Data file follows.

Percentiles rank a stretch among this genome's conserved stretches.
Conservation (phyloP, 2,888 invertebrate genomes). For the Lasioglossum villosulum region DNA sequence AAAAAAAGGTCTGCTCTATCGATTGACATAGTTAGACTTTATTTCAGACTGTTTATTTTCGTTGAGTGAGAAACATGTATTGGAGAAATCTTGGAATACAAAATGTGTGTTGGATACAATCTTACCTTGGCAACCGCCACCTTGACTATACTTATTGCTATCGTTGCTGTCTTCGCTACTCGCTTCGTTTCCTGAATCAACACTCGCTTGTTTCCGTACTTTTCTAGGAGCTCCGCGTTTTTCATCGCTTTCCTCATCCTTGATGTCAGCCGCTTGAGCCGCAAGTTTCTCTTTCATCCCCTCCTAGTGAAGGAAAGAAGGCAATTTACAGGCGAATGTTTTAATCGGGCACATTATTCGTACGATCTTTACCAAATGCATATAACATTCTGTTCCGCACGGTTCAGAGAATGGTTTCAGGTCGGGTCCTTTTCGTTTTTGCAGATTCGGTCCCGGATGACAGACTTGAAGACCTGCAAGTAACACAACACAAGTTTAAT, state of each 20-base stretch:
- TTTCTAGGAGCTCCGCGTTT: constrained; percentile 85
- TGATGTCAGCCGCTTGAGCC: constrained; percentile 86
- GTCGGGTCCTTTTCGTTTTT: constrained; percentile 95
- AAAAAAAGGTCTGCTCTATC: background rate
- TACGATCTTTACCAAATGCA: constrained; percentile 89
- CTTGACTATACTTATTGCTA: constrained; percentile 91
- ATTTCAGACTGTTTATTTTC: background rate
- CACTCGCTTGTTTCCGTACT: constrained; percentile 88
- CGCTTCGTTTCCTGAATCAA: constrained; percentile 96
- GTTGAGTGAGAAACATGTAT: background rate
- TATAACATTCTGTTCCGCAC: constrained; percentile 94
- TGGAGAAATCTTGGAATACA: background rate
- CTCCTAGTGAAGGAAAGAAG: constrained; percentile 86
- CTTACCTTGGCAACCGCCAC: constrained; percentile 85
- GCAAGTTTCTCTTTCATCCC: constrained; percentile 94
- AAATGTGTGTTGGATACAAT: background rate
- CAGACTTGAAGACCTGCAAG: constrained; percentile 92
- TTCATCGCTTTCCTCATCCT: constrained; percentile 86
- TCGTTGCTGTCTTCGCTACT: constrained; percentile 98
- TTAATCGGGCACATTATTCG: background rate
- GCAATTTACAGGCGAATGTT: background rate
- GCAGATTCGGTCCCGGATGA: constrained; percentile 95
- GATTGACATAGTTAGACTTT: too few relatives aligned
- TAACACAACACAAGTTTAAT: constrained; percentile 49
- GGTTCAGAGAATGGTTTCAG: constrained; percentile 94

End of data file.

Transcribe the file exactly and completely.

Percentiles rank a stretch among this genome's conserved stretches.
Conservation (phyloP, 2,888 invertebrate genomes). For the Lasioglossum villosulum region DNA sequence AAAAAAAGGTCTGCTCTATCGATTGACATAGTTAGACTTTATTTCAGACTGTTTATTTTCGTTGAGTGAGAAACATGTATTGGAGAAATCTTGGAATACAAAATGTGTGTTGGATACAATCTTACCTTGGCAACCGCCACCTTGACTATACTTATTGCTATCGTTGCTGTCTTCGCTACTCGCTTCGTTTCCTGAATCAACACTCGCTTGTTTCCGTACTTTTCTAGGAGCTCCGCGTTTTTCATCGCTTTCCTCATCCTTGATGTCAGCCGCTTGAGCCGCAAGTTTCTCTTTCATCCCCTCCTAGTGAAGGAAAGAAGGCAATTTACAGGCGAATGTTTTAATCGGGCACATTATTCGTACGATCTTTACCAAATGCATATAACATTCTGTTCCGCACGGTTCAGAGAATGGTTTCAGGTCGGGTCCTTTTCGTTTTTGCAGATTCGGTCCCGGATGACAGACTTGAAGACCTGCAAGTAACACAACACAAGTTTAAT, state of each 20-base stretch:
- TTTCTAGGAGCTCCGCGTTT: constrained; percentile 85
- TGATGTCAGCCGCTTGAGCC: constrained; percentile 86
- GTCGGGTCCTTTTCGTTTTT: constrained; percentile 95
- AAAAAAAGGTCTGCTCTATC: background rate
- TACGATCTTTACCAAATGCA: constrained; percentile 89
- CTTGACTATACTTATTGCTA: constrained; percentile 91
- ATTTCAGACTGTTTATTTTC: background rate
- CACTCGCTTGTTTCCGTACT: constrained; percentile 88
- CGCTTCGTTTCCTGAATCAA: constrained; percentile 96
- GTTGAGTGAGAAACATGTAT: background rate
- TATAACATTCTGTTCCGCAC: constrained; percentile 94
- TGGAGAAATCTTGGAATACA: background rate
- CTCCTAGTGAAGGAAAGAAG: constrained; percentile 86
- CTTACCTTGGCAACCGCCAC: constrained; percentile 85
- GCAAGTTTCTCTTTCATCCC: constrained; percentile 94
- AAATGTGTGTTGGATACAAT: background rate
- CAGACTTGAAGACCTGCAAG: constrained; percentile 92
- TTCATCGCTTTCCTCATCCT: constrained; percentile 86
- TCGTTGCTGTCTTCGCTACT: constrained; percentile 98
- TTAATCGGGCACATTATTCG: background rate
- GCAATTTACAGGCGAATGTT: background rate
- GCAGATTCGGTCCCGGATGA: constrained; percentile 95
- GATTGACATAGTTAGACTTT: too few relatives aligned
- TAACACAACACAAGTTTAAT: constrained; percentile 49
- GGTTCAGAGAATGGTTTCAG: constrained; percentile 94